Diabetic Gastroparesis: Symptoms, Complications, Treatments & More

Overview

Gastroparesis is also referred to as delayed gastric emptying. It is a condition of the digestive tract that makes food to staying the stomach for a period that is longer than average. This happens because the nerves responsible for moving food through the digestive tract are damaged, so muscles are unable to generate enough power to cause gastric emptying. Therefore, undigested food remains in the stomach [1].

The most common cause of gastroparesis is diabetes. It can develop and progress over time, especially in people with high blood sugar levels.

During normal digestion, contraction of the stomach occurs to help degrade food and move into the small intestine. Gastroparesis impedes the contraction of the stomach, which can affect digestion.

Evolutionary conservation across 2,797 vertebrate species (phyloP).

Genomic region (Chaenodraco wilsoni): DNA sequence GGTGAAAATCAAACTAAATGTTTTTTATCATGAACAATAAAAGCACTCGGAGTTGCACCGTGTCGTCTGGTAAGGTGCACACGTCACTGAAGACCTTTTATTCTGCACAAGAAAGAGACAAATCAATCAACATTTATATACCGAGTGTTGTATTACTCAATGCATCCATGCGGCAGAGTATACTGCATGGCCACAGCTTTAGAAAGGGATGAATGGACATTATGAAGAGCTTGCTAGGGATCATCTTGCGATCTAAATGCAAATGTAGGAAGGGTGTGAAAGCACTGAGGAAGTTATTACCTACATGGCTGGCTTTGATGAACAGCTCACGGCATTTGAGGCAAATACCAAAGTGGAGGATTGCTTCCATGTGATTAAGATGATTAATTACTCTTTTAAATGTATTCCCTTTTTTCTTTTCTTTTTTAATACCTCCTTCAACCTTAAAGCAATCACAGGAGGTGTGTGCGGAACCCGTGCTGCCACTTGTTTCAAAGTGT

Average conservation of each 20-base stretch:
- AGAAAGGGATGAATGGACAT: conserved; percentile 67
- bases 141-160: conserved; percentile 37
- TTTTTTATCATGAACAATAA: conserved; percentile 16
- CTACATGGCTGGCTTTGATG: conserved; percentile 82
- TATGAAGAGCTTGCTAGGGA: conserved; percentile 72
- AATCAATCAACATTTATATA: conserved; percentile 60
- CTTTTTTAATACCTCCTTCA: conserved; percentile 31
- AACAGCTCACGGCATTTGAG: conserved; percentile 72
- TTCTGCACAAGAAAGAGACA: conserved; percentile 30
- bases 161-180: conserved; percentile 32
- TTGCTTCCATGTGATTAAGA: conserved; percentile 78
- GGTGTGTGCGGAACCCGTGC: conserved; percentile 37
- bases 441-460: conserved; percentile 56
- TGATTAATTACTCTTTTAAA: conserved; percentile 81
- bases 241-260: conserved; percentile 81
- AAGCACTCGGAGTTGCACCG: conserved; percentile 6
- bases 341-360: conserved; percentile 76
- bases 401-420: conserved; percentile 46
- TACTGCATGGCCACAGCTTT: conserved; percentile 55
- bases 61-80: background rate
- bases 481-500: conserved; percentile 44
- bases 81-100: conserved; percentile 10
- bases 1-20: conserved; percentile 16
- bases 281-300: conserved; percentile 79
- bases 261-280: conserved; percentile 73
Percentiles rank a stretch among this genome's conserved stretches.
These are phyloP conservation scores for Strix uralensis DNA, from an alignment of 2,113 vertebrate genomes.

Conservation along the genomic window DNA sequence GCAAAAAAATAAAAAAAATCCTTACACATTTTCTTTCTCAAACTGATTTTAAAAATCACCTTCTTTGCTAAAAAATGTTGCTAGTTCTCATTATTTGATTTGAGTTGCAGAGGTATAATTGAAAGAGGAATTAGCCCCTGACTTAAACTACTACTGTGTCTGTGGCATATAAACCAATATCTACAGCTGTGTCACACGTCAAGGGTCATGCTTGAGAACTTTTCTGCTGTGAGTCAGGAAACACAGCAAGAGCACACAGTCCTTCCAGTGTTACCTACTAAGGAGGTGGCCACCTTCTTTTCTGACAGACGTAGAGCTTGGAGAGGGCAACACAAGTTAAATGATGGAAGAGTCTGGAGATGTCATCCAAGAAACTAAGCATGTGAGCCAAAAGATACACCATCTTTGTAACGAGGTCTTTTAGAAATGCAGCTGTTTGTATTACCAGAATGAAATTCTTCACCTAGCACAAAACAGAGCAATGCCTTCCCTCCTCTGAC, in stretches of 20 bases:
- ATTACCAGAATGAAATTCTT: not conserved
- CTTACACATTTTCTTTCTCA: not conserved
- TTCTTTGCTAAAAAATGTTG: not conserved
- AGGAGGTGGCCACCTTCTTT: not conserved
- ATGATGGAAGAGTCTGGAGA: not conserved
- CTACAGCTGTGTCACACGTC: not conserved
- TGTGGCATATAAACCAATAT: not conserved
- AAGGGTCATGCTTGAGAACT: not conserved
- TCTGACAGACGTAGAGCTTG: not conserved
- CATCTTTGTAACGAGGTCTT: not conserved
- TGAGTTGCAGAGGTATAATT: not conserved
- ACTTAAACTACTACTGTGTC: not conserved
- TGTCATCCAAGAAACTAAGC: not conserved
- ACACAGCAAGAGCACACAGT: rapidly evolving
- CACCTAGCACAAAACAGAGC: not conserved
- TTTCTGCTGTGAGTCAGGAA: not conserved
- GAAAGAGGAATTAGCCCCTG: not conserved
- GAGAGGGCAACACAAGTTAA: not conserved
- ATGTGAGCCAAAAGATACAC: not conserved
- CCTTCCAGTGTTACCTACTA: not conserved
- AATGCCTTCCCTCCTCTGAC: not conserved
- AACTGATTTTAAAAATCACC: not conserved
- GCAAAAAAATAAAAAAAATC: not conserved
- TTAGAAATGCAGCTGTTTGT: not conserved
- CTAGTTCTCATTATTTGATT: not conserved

Type 1 diabetes [2] and type 2 diabetes can cause nerve damage. Vagus nerves [3] is an example of nerves inhibited by diabetes and it regulates the movement of meals through the stomach.

Damage to the vagus nerve causes the muscles in the stomach and other areas of the digestive tract to function abnormally. When this occurs, food cannot move properly into the small intestine.

This article will be discussing some of the most important things to know about diabetic gastroparesis.